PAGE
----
What's for Dinner?

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Gertrudes

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Oxajil said:
Gertrudes said:
Having eaten supermarket meat for my entire life, I am amazed at how flavoursome the free range, properly fed meat I've been buying lately is. This grass fed beef is just so delicious!

Good on you Gertrudes! Nice that you found a source that sells grass fed meat! The comments about tongue made me curious, I'll definitely will be trying it soon, though I don't have a stainless steel pressure cooker yet, so I'll try to fry it instead, adding some water to it, so hopefully it'll cook through.

Yes, having found an affordable source of grass fed meat has made all the difference!

Just a note, tongue takes a lot of time to cook, so you need to stew it instead of frying it, otherwise you'll get something that will taste and feel like a rubber sole! If you don't have a pressure cooker it can take up to 4 hours. Before we got ours, it took us between 2 to 3hours of boiling a cow's tongue in a regular pot before we could peel all of the skin off. After that, it took us about another one to two hours to cook the tongue. If it's lamb tongue it takes less time because the tongue is much smaller, instead of one big chunk of meat (as with the cow's tongue), you get several little tongues.

If you want to try it fried what you can maybe do is stew the tongue, and as it reaches the point of being almost completely done (after a few hours without a pressure cooker), change it into a pan and fry it to get a brownier look and crispier texture.
:)
 

Oxajil

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Gertrudes said:
Yes, having found an affordable source of grass fed meat has made all the difference!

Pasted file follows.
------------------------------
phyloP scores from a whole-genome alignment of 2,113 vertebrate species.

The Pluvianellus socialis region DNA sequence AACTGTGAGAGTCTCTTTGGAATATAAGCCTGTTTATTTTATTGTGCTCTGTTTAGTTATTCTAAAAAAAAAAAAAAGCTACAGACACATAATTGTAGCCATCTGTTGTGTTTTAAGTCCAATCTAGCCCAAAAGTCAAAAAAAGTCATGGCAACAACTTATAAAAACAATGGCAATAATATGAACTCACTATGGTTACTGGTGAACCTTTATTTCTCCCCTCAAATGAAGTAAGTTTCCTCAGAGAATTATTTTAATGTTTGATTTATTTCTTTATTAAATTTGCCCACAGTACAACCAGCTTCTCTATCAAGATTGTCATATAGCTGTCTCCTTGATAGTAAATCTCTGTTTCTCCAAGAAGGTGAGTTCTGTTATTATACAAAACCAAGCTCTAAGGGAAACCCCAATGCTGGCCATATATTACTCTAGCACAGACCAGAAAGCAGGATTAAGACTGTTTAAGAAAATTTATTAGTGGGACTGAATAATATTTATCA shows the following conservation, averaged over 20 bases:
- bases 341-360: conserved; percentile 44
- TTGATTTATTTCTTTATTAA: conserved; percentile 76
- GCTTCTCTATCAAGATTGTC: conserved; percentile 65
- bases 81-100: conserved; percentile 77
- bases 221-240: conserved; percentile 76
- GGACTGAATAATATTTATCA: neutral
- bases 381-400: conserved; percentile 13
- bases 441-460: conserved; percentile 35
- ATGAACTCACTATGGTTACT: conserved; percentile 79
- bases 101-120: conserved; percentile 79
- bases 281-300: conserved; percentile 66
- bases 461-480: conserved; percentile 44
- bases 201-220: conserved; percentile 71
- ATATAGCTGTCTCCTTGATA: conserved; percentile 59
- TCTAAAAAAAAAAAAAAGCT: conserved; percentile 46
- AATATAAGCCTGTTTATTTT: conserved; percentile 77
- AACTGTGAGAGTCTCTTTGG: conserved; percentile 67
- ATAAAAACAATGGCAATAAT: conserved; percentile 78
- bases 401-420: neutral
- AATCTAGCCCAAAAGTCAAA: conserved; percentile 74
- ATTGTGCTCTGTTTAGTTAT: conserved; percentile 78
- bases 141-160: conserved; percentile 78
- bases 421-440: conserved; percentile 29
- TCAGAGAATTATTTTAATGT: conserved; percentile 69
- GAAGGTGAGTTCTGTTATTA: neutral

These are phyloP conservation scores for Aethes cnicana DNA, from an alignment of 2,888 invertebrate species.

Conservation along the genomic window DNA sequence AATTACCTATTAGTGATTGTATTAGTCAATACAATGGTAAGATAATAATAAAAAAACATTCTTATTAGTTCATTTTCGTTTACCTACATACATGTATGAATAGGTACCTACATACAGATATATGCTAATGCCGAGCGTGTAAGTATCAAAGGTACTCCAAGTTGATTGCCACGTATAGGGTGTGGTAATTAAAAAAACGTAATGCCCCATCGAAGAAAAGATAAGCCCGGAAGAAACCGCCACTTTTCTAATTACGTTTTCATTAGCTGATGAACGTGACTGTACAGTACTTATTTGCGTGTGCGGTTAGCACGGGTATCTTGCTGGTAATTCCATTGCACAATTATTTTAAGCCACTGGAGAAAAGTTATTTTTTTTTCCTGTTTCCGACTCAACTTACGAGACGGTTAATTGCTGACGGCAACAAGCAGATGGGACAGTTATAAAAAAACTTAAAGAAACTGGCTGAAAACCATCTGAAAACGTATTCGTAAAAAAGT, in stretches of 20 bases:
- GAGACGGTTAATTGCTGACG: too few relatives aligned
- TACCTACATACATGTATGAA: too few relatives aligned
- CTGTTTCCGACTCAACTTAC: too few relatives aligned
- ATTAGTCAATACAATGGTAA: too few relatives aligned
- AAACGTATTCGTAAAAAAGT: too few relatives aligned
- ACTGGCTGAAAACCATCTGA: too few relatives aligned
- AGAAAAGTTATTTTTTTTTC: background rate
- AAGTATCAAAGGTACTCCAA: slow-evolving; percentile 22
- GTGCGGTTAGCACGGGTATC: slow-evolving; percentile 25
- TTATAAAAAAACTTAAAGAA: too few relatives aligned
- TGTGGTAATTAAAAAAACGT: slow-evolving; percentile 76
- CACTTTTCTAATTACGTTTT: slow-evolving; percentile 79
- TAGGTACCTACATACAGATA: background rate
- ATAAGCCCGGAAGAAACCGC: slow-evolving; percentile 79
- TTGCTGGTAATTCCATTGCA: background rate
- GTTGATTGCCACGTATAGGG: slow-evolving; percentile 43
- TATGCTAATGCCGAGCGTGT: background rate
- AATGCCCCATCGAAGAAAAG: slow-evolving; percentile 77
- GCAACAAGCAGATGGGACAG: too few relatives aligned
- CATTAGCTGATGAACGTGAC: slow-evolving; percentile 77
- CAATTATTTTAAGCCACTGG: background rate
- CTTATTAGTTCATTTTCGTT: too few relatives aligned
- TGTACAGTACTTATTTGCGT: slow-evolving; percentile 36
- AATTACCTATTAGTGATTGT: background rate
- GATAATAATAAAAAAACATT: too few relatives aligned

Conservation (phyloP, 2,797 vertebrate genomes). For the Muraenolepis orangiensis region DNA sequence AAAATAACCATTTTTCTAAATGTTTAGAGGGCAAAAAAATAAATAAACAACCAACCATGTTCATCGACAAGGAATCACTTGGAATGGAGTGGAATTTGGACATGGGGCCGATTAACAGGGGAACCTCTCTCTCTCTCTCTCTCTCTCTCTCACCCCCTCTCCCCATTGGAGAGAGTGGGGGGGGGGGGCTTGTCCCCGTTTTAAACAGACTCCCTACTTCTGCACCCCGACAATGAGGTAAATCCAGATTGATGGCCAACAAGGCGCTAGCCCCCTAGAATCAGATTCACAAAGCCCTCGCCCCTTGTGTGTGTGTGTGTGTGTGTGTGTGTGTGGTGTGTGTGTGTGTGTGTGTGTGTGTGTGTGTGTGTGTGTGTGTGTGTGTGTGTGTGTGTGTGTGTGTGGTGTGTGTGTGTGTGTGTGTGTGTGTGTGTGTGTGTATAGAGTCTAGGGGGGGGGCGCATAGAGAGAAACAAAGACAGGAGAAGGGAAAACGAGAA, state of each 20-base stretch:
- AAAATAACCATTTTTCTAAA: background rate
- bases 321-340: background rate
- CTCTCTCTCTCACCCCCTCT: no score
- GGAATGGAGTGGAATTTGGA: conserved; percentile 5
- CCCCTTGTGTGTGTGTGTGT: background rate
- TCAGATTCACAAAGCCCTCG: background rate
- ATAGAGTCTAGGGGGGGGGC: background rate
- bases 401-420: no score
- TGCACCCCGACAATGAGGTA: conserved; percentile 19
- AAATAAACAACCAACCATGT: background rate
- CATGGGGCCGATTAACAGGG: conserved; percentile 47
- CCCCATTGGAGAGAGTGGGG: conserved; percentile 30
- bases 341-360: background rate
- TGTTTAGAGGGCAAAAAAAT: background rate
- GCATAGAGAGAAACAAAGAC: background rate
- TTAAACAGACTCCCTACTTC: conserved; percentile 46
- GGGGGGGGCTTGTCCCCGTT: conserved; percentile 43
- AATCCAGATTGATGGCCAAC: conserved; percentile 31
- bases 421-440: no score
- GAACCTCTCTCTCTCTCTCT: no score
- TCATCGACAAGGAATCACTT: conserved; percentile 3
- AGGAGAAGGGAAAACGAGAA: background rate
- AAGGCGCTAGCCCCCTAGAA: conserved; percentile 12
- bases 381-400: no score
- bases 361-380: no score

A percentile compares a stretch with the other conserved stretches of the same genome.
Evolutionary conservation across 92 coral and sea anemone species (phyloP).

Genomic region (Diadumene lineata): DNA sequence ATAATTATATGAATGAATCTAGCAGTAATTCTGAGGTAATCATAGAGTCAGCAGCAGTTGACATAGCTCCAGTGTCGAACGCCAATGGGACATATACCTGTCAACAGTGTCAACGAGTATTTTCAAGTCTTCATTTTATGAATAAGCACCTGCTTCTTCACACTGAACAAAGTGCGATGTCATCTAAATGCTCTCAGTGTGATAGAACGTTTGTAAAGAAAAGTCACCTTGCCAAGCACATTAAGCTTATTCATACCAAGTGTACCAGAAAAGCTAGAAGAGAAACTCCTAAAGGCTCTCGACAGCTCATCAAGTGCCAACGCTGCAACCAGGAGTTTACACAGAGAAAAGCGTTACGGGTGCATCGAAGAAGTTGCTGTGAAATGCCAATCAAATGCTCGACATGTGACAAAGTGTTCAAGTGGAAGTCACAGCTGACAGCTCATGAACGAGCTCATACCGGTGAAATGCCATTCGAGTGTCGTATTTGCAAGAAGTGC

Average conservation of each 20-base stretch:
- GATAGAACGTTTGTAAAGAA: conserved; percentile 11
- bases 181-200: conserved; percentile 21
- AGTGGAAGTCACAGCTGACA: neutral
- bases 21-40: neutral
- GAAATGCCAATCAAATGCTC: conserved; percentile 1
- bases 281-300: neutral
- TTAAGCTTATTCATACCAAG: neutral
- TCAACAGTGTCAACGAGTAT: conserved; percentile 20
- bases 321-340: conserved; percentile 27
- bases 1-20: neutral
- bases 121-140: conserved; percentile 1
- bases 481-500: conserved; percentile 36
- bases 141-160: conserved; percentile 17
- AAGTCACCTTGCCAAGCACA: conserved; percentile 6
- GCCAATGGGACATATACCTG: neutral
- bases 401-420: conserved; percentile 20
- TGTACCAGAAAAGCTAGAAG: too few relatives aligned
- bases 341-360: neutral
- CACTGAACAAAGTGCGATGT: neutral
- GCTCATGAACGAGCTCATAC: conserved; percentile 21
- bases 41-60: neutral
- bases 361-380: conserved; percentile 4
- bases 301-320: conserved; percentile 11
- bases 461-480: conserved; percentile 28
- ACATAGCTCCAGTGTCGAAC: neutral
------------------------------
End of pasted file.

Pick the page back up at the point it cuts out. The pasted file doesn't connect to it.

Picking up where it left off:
Just a note, tongue takes a lot of time to cook, so you need to stew it instead of frying it, otherwise you'll get something that will taste and feel like a rubber sole! If you don't have a pressure cooker it can take up to 4 hours. Before we got ours, it took us between 2 to 3hours of boiling a cow's tongue in a regular pot before we could peel all of the skin off. After that, it took us about another one to two hours to cook the tongue. If it's lamb tongue it takes less time because the tongue is much smaller, instead of one big chunk of meat (as with the cow's tongue), you get several little tongues.

If you want to try it fried what you can maybe do is stew the tongue, and as it reaches the point of being almost completely done (after a few hours without a pressure cooker), change it into a pan and fry it to get a brownier look and crispier texture.
:)

Thank you for your suggestions Gertrudes, I would need a small tongue anyway :D I will try one of your suggestions, Thanks again!
 

Turgon

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Oxajil said:
Gertrudes said:
Having eaten supermarket meat for my entire life, I am amazed at how flavoursome the free range, properly fed meat I've been buying lately is. This grass fed beef is just so delicious!

Good on you Gertrudes! Nice that you found a source that sells grass fed meat! The comments about tongue made me curious, I'll definitely will be trying it soon, though I don't have a stainless steel pressure cooker yet, so I'll try to fry it instead, adding some water to it, so hopefully it'll cook through.